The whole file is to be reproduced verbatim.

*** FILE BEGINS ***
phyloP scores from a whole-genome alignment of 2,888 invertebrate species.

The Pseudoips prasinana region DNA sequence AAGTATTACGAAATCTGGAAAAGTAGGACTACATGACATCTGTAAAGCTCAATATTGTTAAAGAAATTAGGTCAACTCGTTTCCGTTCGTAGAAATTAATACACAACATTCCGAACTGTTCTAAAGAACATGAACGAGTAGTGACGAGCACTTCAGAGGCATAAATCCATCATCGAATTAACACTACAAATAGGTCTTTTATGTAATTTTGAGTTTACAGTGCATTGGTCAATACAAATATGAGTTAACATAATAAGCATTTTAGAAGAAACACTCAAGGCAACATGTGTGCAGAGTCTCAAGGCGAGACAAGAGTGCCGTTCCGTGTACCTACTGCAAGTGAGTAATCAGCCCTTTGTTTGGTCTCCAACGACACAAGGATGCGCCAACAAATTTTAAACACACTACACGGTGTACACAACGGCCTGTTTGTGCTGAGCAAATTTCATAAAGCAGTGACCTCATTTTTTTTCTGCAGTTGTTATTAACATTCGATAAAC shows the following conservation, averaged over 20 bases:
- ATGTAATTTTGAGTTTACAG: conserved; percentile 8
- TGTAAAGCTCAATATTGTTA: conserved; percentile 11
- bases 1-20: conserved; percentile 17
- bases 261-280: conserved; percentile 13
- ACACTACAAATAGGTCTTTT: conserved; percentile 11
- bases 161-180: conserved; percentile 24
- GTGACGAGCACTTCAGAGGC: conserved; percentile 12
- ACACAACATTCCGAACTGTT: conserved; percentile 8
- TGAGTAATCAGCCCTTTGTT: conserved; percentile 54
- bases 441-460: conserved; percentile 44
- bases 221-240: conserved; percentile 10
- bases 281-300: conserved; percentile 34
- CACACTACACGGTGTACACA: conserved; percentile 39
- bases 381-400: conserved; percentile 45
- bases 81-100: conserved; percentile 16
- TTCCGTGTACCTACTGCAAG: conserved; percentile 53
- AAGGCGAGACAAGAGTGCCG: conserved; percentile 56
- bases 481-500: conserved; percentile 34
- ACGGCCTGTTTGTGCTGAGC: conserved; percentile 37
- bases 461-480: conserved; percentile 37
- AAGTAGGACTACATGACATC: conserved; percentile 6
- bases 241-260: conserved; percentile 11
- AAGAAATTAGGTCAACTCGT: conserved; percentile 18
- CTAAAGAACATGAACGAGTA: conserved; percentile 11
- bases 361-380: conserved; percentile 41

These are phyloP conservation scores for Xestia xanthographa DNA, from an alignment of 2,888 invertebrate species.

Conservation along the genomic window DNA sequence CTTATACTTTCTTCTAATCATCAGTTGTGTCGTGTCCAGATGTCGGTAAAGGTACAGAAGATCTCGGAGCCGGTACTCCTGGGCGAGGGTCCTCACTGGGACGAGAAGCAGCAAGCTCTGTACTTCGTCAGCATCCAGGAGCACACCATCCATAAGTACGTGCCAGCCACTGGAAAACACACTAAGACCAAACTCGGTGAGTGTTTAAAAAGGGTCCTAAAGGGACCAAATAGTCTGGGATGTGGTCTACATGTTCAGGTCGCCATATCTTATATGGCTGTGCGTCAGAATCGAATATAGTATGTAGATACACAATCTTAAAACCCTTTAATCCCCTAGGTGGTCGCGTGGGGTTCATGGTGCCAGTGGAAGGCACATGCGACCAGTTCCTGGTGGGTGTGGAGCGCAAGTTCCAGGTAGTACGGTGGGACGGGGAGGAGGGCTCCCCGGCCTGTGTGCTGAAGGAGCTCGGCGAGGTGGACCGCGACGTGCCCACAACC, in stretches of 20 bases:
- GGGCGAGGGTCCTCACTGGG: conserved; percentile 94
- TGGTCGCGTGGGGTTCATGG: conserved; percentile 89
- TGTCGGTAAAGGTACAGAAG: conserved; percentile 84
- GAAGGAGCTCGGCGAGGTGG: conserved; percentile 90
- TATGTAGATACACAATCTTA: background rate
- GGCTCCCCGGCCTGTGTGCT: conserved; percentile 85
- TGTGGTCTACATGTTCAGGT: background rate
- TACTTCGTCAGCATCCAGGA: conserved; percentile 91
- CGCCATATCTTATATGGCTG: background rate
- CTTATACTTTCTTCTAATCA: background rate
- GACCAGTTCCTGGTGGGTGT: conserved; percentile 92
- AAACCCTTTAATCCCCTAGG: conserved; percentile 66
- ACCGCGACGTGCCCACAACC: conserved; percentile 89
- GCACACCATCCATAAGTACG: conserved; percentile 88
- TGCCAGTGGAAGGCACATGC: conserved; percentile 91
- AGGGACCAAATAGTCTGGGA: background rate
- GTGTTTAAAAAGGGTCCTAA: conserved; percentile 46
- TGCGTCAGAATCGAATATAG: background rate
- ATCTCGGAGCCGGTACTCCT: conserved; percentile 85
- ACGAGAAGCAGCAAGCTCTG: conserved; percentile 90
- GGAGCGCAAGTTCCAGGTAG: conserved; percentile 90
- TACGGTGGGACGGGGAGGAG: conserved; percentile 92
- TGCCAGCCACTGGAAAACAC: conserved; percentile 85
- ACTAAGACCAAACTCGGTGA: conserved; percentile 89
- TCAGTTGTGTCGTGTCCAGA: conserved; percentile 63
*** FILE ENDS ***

phyloP scores from a whole-genome alignment of 2,888 invertebrate species.

The Pseudoips prasinana region DNA sequence AAGTATTACGAAATCTGGAAAAGTAGGACTACATGACATCTGTAAAGCTCAATATTGTTAAAGAAATTAGGTCAACTCGTTTCCGTTCGTAGAAATTAATACACAACATTCCGAACTGTTCTAAAGAACATGAACGAGTAGTGACGAGCACTTCAGAGGCATAAATCCATCATCGAATTAACACTACAAATAGGTCTTTTATGTAATTTTGAGTTTACAGTGCATTGGTCAATACAAATATGAGTTAACATAATAAGCATTTTAGAAGAAACACTCAAGGCAACATGTGTGCAGAGTCTCAAGGCGAGACAAGAGTGCCGTTCCGTGTACCTACTGCAAGTGAGTAATCAGCCCTTTGTTTGGTCTCCAACGACACAAGGATGCGCCAACAAATTTTAAACACACTACACGGTGTACACAACGGCCTGTTTGTGCTGAGCAAATTTCATAAAGCAGTGACCTCATTTTTTTTCTGCAGTTGTTATTAACATTCGATAAAC shows the following conservation, averaged over 20 bases:
- ATGTAATTTTGAGTTTACAG: conserved; percentile 8
- TGTAAAGCTCAATATTGTTA: conserved; percentile 11
- bases 1-20: conserved; percentile 17
- bases 261-280: conserved; percentile 13
- ACACTACAAATAGGTCTTTT: conserved; percentile 11
- bases 161-180: conserved; percentile 24
- GTGACGAGCACTTCAGAGGC: conserved; percentile 12
- ACACAACATTCCGAACTGTT: conserved; percentile 8
- TGAGTAATCAGCCCTTTGTT: conserved; percentile 54
- bases 441-460: conserved; percentile 44
- bases 221-240: conserved; percentile 10
- bases 281-300: conserved; percentile 34
- CACACTACACGGTGTACACA: conserved; percentile 39
- bases 381-400: conserved; percentile 45
- bases 81-100: conserved; percentile 16
- TTCCGTGTACCTACTGCAAG: conserved; percentile 53
- AAGGCGAGACAAGAGTGCCG: conserved; percentile 56
- bases 481-500: conserved; percentile 34
- ACGGCCTGTTTGTGCTGAGC: conserved; percentile 37
- bases 461-480: conserved; percentile 37
- AAGTAGGACTACATGACATC: conserved; percentile 6
- bases 241-260: conserved; percentile 11
- AAGAAATTAGGTCAACTCGT: conserved; percentile 18
- CTAAAGAACATGAACGAGTA: conserved; percentile 11
- bases 361-380: conserved; percentile 41

These are phyloP conservation scores for Xestia xanthographa DNA, from an alignment of 2,888 invertebrate species.

Conservation along the genomic window DNA sequence CTTATACTTTCTTCTAATCATCAGTTGTGTCGTGTCCAGATGTCGGTAAAGGTACAGAAGATCTCGGAGCCGGTACTCCTGGGCGAGGGTCCTCACTGGGACGAGAAGCAGCAAGCTCTGTACTTCGTCAGCATCCAGGAGCACACCATCCATAAGTACGTGCCAGCCACTGGAAAACACACTAAGACCAAACTCGGTGAGTGTTTAAAAAGGGTCCTAAAGGGACCAAATAGTCTGGGATGTGGTCTACATGTTCAGGTCGCCATATCTTATATGGCTGTGCGTCAGAATCGAATATAGTATGTAGATACACAATCTTAAAACCCTTTAATCCCCTAGGTGGTCGCGTGGGGTTCATGGTGCCAGTGGAAGGCACATGCGACCAGTTCCTGGTGGGTGTGGAGCGCAAGTTCCAGGTAGTACGGTGGGACGGGGAGGAGGGCTCCCCGGCCTGTGTGCTGAAGGAGCTCGGCGAGGTGGACCGCGACGTGCCCACAACC, in stretches of 20 bases:
- GGGCGAGGGTCCTCACTGGG: conserved; percentile 94
- TGGTCGCGTGGGGTTCATGG: conserved; percentile 89
- TGTCGGTAAAGGTACAGAAG: conserved; percentile 84
- GAAGGAGCTCGGCGAGGTGG: conserved; percentile 90
- TATGTAGATACACAATCTTA: background rate
- GGCTCCCCGGCCTGTGTGCT: conserved; percentile 85
- TGTGGTCTACATGTTCAGGT: background rate
- TACTTCGTCAGCATCCAGGA: conserved; percentile 91
- CGCCATATCTTATATGGCTG: background rate
- CTTATACTTTCTTCTAATCA: background rate
- GACCAGTTCCTGGTGGGTGT: conserved; percentile 92
- AAACCCTTTAATCCCCTAGG: conserved; percentile 66
- ACCGCGACGTGCCCACAACC: conserved; percentile 89
- GCACACCATCCATAAGTACG: conserved; percentile 88
- TGCCAGTGGAAGGCACATGC: conserved; percentile 91
- AGGGACCAAATAGTCTGGGA: background rate
- GTGTTTAAAAAGGGTCCTAA: conserved; percentile 46
- TGCGTCAGAATCGAATATAG: background rate
- ATCTCGGAGCCGGTACTCCT: conserved; percentile 85
- ACGAGAAGCAGCAAGCTCTG: conserved; percentile 90
- GGAGCGCAAGTTCCAGGTAG: conserved; percentile 90
- TACGGTGGGACGGGGAGGAG: conserved; percentile 92
- TGCCAGCCACTGGAAAACAC: conserved; percentile 85
- ACTAAGACCAAACTCGGTGA: conserved; percentile 89
- TCAGTTGTGTCGTGTCCAGA: conserved; percentile 63